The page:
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Two years ago researchers at Duke University in the US unveiled the first “invisibility cloak” — a device that can make objects vanish from sight, at least when viewed using a narrow band of microwave frequencies. Now, Ulf Leonhardt of St Andrew’s University in the UK and Tomás Tyc of Masaryk University in the Czech Republic have come up with a new way of using mathematics to describe a invisibility cloak (Science DOI: 10.1126/science.1166332).

CIFAR’s Quantum Information Processing Program is seeking outstanding researchers to fill two Junior Fellow positions (i.e., postdoctoral fellowships). The Canadian Institute for Advanced Research (CIFAR) is a catalyst for discovery, incubating ideas that revolutionize the international research community. The Quantum Information Processing (QIP) Program studies a wide range of topics relating to quantum information, including experimental and theoretical physics, theoretical computer science, and mathematical aspects of quantum information.

The entanglement of quantum bits (or qubits) is what should allow quantum computers to perform certain calculations much faster than the computers we use today. But now, physicists in Germany and Canada are saying that most qubits could be “too entangled” to be of any use in quantum computers.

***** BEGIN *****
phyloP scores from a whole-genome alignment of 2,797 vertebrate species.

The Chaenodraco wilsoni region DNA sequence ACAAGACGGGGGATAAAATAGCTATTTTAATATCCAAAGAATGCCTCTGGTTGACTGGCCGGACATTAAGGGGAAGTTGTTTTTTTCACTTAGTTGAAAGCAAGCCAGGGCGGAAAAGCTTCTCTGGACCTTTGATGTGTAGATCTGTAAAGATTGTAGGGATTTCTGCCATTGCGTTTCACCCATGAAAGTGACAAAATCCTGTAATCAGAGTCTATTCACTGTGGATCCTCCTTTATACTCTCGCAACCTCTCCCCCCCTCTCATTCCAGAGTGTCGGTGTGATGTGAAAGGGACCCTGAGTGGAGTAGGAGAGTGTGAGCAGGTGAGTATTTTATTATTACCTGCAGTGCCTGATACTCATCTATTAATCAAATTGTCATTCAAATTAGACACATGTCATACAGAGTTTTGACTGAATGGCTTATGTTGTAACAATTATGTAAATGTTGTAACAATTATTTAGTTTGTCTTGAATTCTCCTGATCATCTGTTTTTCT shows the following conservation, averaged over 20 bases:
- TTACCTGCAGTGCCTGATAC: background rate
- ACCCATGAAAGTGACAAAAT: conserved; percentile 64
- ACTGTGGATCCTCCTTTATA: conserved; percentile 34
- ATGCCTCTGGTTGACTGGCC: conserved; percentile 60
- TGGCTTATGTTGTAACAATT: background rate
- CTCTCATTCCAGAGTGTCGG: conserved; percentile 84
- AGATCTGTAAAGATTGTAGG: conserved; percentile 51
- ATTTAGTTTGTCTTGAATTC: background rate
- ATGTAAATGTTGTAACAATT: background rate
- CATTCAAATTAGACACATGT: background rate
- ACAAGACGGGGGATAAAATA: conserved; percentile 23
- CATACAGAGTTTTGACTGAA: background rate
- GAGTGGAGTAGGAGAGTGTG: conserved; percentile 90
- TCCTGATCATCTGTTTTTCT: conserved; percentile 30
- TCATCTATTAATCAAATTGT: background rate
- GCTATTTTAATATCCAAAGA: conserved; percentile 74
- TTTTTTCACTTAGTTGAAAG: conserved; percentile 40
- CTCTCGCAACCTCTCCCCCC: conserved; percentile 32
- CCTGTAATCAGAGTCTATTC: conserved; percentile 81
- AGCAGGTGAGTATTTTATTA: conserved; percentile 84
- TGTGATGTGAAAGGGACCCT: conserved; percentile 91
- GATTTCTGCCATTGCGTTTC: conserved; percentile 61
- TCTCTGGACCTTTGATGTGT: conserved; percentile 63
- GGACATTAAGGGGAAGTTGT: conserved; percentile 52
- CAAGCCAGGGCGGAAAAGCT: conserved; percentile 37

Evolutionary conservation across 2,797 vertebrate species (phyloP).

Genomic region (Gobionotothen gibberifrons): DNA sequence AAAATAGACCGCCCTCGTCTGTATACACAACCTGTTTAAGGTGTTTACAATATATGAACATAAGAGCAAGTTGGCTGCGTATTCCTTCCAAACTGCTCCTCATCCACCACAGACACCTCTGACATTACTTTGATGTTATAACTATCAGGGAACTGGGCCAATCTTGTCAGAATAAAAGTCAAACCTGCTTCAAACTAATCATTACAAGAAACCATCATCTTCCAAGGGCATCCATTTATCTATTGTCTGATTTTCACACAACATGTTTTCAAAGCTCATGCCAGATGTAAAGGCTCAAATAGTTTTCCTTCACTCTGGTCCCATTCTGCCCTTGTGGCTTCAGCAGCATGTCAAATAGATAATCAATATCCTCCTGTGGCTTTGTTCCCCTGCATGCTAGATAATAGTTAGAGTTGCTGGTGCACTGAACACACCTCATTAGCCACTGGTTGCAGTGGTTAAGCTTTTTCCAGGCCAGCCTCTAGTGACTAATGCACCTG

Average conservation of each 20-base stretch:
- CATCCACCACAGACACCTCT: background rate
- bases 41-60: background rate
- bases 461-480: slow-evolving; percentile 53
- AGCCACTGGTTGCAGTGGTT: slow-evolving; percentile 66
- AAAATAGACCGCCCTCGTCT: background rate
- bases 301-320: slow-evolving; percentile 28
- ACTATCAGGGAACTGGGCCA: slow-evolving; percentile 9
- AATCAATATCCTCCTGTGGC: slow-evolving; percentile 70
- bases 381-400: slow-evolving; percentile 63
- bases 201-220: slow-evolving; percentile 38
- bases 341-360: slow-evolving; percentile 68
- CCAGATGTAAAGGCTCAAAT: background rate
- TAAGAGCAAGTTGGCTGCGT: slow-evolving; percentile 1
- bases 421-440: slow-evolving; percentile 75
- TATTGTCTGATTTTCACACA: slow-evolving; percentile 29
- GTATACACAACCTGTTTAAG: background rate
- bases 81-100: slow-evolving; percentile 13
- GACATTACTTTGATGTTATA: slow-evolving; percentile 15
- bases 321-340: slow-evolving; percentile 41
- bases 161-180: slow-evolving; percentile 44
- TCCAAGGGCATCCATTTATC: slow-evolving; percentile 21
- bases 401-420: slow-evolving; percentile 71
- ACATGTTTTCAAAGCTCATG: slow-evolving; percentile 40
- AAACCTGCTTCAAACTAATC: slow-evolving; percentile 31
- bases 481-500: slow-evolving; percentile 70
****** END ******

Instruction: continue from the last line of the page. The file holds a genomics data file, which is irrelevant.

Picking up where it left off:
Applications are invited for a postdoctoral position in the solid state quantum computing theory group at University at Buffalo, SUNY. The nominal starting time is September 2009, although earlier starting time is possible. Current research interests within the group include decoherence of multi-qubit systems, entanglement through a spin bus, coherent control of a spin bus, and entanglement and quantum correlations near quantum phase transitions.

The Quantum Information Processing (QIP) Group is based in HP Labs Bristol UK, and is part of the Information and Quantum Systems Laboratory (IQSL). The QIP group is seeking applicants for a fixed-term research appointment for two years, to work on the next stages of the implementation of "consumer quantum key distribution", HP's most advanced quantum information technology. The appointee will carry out research and development on short-range, free-space QKD for consumer applications.


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